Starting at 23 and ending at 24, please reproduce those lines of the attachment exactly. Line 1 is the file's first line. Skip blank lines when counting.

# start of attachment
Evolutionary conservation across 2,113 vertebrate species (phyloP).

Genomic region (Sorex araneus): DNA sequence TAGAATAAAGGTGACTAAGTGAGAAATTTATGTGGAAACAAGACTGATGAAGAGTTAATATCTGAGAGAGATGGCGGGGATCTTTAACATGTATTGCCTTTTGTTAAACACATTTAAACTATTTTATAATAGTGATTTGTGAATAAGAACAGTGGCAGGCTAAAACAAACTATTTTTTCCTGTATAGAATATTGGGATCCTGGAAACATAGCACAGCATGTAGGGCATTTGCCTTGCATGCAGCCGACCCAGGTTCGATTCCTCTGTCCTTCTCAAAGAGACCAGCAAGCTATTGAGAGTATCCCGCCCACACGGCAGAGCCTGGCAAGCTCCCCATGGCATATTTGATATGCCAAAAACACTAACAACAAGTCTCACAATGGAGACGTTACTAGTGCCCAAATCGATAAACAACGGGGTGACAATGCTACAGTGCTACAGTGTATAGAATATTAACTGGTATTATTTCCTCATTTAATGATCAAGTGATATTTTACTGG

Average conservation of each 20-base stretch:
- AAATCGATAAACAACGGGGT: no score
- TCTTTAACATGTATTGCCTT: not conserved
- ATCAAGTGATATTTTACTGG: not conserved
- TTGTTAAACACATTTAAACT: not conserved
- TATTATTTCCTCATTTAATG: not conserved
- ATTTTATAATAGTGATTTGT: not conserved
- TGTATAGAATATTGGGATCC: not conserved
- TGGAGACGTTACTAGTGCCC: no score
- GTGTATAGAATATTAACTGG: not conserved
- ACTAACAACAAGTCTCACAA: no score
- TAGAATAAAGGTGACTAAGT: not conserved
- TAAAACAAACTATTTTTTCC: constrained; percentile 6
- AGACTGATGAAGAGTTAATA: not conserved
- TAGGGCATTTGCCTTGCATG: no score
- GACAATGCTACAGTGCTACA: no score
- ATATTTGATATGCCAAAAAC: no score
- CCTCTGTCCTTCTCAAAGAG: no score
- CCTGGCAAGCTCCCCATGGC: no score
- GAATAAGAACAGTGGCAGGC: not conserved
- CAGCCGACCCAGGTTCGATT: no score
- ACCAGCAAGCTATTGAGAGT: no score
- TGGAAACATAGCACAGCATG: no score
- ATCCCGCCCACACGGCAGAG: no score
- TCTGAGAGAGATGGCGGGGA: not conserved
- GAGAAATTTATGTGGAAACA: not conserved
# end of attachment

- CAGCCGACCCAGGTTCGATT: no score
- ACCAGCAAGCTATTGAGAGT: no score